I wonder sometimes. If you were working in a lab to create the most toxic fandom imaginable, would you do worse than we as a society have managed to do completely by accident? At that, I still don’t believe most people in any specific fandom are bad. It is, as always, that some of the loudest people have made the whole thing such a cesspit that reasonable voices cannot be hear, that we in fact drive reasonable people away from even giving the thing a chance. I initially didn’t give Rick and Morty a chance because it didn’t seem like the kind of thing I’d think was funny. These days, I’m afraid to give it a chance because, if I liked it, would that mean I was one of Those People?
The most famous example going right now, of course, is those vile excuses for human beings who cheerfully and deliberately drove Kelly Marie Tran off social media. (Full disclosure, I still don’t really count myself as having seen The Last Jedi because my viewing experience was so bad. I swear, I’ll get on that soon.) Now, I’ll admit that I didn’t see the movies in the theatres until the rerelease, though I didn’t fully forgive my mother for not taking us to see Return of the Jedi until a half-dozen years ago, when I realized how recently my father had died when it came out. So, you know. But even having attended a Star Wars-themed birthday party in approximately 1982 wouldn’t mean anything to the sort of fan who did that to Tran, because I am a woman and therefore literally cannot be a Star Wars fan.
But we’ve told them since approximately 1982 that the fact that they are Star Wars fans means that women won’t have anything to do with them. Compare societal expectations to reality on this one, not just from their perspective but from ours. The famous SNL “Get a Life” sketch didn’t have any female cast members in it. There were three women on the show at the time. The very first Star Trek convention had women on its organizing committee. And, yes, I’m aware that Star Trek and Star Wars are different, but is pop culture when it comes to portrayals of the fandom?
We’ve told fans for decades that they are single white men who are different from everyone else and probably intelligent in ways that waste their intelligence, and we wonder why most fandoms tend to include groups of single white men who believe they are different from everyone else and probably intelligent? And if they don’t get the “wasting their intelligence” bit, well, they believe they are using their intelligence in ways that you just don’t get, man. And that is a recipe for a sense of entitlement toward the thing they love. From there, the sense of entitlement spreads, and that’s never healthy.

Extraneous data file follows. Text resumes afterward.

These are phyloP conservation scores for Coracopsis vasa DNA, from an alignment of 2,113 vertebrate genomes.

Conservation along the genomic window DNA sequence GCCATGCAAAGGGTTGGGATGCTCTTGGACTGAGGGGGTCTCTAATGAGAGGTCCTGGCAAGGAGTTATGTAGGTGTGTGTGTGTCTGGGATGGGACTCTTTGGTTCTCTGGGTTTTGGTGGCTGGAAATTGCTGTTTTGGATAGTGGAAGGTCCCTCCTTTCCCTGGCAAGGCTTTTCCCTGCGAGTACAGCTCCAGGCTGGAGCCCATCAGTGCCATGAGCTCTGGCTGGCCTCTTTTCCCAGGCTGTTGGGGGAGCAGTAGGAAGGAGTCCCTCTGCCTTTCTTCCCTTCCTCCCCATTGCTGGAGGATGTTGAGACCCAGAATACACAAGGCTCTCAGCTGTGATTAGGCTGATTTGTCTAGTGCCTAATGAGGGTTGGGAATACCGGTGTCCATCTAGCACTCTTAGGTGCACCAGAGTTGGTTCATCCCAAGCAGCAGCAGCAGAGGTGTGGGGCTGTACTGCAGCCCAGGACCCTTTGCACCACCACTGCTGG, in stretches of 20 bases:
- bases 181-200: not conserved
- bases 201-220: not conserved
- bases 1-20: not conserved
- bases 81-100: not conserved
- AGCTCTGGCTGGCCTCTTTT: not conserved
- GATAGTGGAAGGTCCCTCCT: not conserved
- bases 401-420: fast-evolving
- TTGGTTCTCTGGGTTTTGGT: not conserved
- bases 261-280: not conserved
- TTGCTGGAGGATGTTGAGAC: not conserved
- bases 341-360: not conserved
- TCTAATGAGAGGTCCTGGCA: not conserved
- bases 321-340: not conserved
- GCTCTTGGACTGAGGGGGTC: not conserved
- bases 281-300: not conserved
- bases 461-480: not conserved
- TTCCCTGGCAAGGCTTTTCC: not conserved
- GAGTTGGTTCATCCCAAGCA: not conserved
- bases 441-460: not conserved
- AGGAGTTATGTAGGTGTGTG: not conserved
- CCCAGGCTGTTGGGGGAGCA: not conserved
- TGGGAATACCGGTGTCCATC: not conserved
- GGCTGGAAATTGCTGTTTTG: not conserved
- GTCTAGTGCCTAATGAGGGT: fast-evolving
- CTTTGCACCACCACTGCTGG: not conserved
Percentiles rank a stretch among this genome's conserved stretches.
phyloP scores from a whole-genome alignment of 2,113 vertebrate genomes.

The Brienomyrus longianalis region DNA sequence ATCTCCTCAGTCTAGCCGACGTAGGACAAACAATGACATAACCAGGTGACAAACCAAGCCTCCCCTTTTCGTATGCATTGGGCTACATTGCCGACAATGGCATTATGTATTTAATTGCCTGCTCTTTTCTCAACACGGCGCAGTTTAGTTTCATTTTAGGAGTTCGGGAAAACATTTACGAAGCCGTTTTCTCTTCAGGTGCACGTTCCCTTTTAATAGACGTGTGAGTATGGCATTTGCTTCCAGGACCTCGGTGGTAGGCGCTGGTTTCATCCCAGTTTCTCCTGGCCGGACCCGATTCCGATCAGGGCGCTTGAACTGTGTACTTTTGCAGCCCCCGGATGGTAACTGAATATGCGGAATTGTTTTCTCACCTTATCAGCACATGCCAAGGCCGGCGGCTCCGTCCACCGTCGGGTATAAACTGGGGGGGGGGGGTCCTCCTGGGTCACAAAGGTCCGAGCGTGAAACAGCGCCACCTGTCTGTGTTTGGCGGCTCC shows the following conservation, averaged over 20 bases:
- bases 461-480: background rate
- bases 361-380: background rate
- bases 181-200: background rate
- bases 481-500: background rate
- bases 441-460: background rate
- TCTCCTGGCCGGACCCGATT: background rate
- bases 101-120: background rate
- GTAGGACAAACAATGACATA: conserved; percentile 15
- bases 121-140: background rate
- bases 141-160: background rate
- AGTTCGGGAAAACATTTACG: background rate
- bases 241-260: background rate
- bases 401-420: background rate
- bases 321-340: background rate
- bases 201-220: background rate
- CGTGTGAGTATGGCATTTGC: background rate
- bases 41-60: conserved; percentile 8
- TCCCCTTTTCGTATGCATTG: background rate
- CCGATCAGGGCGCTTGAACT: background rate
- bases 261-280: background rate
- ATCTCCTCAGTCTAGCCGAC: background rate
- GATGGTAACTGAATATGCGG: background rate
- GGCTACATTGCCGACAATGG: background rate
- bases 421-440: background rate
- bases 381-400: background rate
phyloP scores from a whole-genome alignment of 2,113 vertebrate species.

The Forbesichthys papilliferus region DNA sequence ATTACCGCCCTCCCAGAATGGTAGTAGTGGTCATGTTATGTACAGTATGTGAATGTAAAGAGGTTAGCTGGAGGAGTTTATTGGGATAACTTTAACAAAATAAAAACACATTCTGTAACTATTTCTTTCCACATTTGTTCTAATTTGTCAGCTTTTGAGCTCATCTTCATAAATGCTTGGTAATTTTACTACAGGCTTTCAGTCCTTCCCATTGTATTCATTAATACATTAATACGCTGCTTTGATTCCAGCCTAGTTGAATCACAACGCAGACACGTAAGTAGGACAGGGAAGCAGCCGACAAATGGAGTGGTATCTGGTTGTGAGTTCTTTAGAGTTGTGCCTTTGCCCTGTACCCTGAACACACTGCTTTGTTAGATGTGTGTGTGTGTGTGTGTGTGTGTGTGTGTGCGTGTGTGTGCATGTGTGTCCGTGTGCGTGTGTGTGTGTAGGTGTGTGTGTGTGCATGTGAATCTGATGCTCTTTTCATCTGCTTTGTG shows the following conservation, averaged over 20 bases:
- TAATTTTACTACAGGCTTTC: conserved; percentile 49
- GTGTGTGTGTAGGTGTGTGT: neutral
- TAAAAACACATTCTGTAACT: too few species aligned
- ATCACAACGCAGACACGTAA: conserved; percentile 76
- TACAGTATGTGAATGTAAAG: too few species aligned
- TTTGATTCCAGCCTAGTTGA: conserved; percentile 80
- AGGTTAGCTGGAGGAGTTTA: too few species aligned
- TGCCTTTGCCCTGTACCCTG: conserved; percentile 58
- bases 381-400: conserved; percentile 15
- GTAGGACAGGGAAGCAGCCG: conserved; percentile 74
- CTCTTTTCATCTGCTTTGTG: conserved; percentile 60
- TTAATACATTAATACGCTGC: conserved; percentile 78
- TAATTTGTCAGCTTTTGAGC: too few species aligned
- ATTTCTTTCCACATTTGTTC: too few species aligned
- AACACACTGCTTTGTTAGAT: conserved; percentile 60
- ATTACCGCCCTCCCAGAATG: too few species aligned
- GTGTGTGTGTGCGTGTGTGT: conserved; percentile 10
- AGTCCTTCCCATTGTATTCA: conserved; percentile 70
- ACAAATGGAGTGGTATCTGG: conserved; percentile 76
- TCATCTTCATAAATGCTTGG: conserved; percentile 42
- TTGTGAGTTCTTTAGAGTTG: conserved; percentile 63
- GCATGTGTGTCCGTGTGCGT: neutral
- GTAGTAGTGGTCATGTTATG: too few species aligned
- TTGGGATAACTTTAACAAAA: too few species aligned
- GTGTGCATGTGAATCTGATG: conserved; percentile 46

Never mind that one of the oldest aspects of fandom—older than Star Trek, come to that—is fanfic, which is a predominantly female-driven subculture and always has been. Never mind that, as I’ve written before, you can find fan art producing your preferred characters as literally anything you want, and those are often drawn by women and fans of color and what have you as well. True fans are almost always a diverse lot. Society erases that, which lets these guys erase that.
We also shame them for things that, even if they’re true, are probably not their fault. Living in parents’ basements? Sure—but in this economy, who can be sure of a job that would let them move out? Or we shame them for having roommates as adults, ditto. We shame them for their personal appearance, too, as though personal appearance and interest in science fiction are a direct correlation and there are no unattractive football fans, as though these people became unattractive because of their interest in Star Wars. And I’ve been to cons, and there are some very attractive people there, I can promise you.
In short, we tell people horrible things about themselves and then act surprised when they both take it to heart and lash out against it. And then Facebook doesn’t have the courage to step in and say, “You are treating people badly and we’re going to do something about it.” So they brag about being horrible and suffer no consequences, which further reinforces their belief that they are entitled to do so. Well done, society; you invented toxic fandom and blame the movies for it.
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